Wildcat has a future in wrestling

Cody Osborne competes at the provincials in  Prince George earlier this year. - Black Press
Cody Osborne competes at the provincials in Prince George earlier this year.
— image credit: Black Press

Cody Osborn’s ascent to the status of elite wrestler has been fast, and hints that there could be a high ceiling on his talent.

Osborn started wrestling with the Westview Wildcats in Grade 8, but only started club wrestling a year ago. Joining the clubs, which offer more opportunities for training with some of the best grapplers in their region, is the sign that a kid is taking the sport seriously. They become the best of the best.

This year, Osborn won silver in the provincial championships, and it could easily have been gold. He lost the B.C. final to a kid he had beaten two weeks earlier.

“I didn’t have a good match,” he said.

However, at the nationals in Winnipeg last month, Osborn left with a bronze medal and absolutely no regrets. He lost his first match to the eventual national champion, and then took six straight to win the bronze.

“I was pretty happy. Even against the guy I lost to, it was a close match,” he said.

He wonders what might have been. Osborn had to cut a lot of weight to get down to his 63 kg weight class, and the effects of that lingered through his early matches.

“It took me time to recover, and it left me feeling pretty drained,” he said.

Osborn is fit, with great cardio, but those first matches left his chest heaving.

“Throughout the day, I gained my strength back.”

He dispatched his opponents in tough matches. His patented move is the cross-ankle, which sees him wrap his arms between an opponent’s legs, when they are laying on their front, and then roll, painfully wrenching their legs, and turning them for points.

The tournament ended with him on the podium, a national bronze medal around his neck, and recognition that he’s one of the nation’s best high schoolers.

He also took national bronze in the Greco wrestling style, which does not allow fighters to grab the legs. It is based on upper-body grappling and throws. Osborn had limited experience, but used a few basic moves, like the classic bear hug, to reach the podium for a second time.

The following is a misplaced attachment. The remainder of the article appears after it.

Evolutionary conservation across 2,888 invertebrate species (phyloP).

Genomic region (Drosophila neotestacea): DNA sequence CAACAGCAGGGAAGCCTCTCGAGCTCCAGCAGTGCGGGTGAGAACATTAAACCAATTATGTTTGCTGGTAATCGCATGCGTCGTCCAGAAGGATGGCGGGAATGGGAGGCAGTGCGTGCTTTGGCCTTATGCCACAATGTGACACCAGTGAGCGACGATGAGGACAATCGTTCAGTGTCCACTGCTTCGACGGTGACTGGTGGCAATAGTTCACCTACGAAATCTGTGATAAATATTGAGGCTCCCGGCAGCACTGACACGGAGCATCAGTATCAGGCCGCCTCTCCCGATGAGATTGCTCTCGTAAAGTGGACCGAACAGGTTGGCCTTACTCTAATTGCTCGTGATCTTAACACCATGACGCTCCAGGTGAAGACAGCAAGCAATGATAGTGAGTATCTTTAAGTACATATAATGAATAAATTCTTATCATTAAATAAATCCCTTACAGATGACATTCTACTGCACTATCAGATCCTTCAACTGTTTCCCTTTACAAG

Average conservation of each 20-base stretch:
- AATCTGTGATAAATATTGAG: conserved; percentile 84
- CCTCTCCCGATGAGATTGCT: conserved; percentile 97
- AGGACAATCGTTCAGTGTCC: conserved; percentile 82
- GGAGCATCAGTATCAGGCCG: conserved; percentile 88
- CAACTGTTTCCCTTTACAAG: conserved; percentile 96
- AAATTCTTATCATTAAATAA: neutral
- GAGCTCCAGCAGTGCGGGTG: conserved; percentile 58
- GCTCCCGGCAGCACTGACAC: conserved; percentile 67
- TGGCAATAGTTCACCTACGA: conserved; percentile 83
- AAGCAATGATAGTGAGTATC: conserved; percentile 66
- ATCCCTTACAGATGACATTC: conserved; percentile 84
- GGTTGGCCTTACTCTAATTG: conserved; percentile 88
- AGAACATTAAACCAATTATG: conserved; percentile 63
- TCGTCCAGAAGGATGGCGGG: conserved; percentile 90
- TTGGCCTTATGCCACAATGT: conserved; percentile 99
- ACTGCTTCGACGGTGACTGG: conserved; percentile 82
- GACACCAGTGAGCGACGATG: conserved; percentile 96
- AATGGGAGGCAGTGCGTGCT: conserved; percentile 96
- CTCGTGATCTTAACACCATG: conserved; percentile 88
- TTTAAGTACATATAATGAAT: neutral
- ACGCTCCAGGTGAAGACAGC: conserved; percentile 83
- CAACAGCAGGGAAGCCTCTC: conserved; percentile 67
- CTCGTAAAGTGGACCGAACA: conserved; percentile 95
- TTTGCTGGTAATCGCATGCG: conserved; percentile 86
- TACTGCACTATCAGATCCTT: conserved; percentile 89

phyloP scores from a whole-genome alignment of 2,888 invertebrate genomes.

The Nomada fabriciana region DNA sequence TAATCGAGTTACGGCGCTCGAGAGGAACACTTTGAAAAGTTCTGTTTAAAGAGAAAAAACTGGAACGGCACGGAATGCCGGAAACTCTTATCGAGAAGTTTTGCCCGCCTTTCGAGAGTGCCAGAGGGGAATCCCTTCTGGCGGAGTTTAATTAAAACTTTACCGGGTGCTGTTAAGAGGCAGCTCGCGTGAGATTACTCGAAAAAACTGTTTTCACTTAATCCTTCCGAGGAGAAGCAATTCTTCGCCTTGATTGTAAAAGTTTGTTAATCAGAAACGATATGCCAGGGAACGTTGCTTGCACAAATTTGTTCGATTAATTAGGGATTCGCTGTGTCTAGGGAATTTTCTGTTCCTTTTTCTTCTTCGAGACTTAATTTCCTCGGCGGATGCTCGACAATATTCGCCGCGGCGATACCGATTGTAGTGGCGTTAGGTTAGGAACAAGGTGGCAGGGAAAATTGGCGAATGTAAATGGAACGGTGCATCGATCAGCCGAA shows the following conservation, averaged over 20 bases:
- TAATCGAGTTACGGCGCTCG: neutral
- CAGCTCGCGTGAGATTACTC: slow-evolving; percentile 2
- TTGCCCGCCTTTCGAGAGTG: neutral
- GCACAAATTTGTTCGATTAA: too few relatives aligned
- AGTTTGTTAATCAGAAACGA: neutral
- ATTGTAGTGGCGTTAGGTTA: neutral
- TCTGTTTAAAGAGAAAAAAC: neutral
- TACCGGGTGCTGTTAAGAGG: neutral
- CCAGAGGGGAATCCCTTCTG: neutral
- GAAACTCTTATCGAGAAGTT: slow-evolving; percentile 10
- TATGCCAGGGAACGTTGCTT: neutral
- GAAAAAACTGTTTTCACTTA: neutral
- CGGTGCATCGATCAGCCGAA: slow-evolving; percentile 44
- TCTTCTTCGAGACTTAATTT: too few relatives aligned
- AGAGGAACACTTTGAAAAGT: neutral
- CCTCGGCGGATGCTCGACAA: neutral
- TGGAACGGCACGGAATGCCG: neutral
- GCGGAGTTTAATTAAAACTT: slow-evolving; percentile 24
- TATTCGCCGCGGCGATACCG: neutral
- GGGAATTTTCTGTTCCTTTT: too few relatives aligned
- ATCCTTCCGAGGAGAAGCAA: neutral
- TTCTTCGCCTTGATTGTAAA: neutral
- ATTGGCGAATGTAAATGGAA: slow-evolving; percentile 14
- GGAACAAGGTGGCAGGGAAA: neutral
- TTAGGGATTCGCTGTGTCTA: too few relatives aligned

His trophy case has two provincial bronze medals in addition to this year’s silver, a Canada Games bronze, and gold from the B.C. Summer Games.

Wrestling means more than medals to Osborn.

“It has developed me a lot as a person,” he said, clarifying that the sport has left him stronger and more confident.

“I know I can compete at the highest level. To be a good wrestler you need determination. Heart. You’ve got to believe in yourself.”

The sport is tied to his future. Numerous Canadian universities are interested in having him join their team. He is planning trips to Saskatoon and Winnipeg, to see what the universities of Saskatchewan and Manitoba have to offer.

“You can be successful in any wrestling program, if you put in the work,” he asserts.

Simon Fraser is high on his list. He has already trained with the Clan wrestling team, and they have taught him a lot. He also likes that they compete against tough U.S. schools.

“And their style fits my style perfectly – they’re grinders who wrestle all day.”

“Grind” is the word. Collegiate wrestlers do endurance training, strength training, and spend hours on a daily basis wrestling other people.

“It’s got to be one of the hardest sports out there,” said Osborn. “Experience and talent will take you only so far…”

He wants to pursue an education in kinesiology and the health sciences, with fitness and nutrition being his areas of interest.

His new goal, starting this September, is to win a national championship at the university level.


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